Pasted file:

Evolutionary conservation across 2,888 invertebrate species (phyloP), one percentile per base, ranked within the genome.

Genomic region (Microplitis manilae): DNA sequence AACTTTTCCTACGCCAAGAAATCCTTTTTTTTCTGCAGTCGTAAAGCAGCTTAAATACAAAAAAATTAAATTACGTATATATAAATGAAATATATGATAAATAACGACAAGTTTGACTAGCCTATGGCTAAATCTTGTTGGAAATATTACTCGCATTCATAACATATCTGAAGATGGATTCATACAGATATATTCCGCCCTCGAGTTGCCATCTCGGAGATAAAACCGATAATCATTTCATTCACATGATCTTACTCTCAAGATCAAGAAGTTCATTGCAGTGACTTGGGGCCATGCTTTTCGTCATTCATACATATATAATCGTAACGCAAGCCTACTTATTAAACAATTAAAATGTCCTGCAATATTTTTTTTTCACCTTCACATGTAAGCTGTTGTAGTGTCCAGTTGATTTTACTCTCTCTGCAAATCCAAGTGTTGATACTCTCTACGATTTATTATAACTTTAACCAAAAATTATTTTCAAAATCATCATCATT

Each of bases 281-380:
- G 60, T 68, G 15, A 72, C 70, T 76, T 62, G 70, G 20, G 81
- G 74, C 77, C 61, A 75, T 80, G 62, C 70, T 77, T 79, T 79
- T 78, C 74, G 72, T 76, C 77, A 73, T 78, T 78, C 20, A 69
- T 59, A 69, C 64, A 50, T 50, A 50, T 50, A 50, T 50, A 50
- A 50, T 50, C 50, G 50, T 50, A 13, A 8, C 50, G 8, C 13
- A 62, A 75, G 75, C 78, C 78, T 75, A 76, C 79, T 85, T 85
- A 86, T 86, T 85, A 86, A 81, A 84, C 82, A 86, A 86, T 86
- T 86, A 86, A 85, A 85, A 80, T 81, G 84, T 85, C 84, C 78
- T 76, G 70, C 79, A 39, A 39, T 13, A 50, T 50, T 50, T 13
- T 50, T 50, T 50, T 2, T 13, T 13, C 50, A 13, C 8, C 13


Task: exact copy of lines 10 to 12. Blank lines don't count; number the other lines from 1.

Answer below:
- A 86, T 86, T 85, A 86, A 81, A 84, C 82, A 86, A 86, T 86
- T 86, A 86, A 85, A 85, A 80, T 81, G 84, T 85, C 84, C 78
- T 76, G 70, C 79, A 39, A 39, T 13, A 50, T 50, T 50, T 13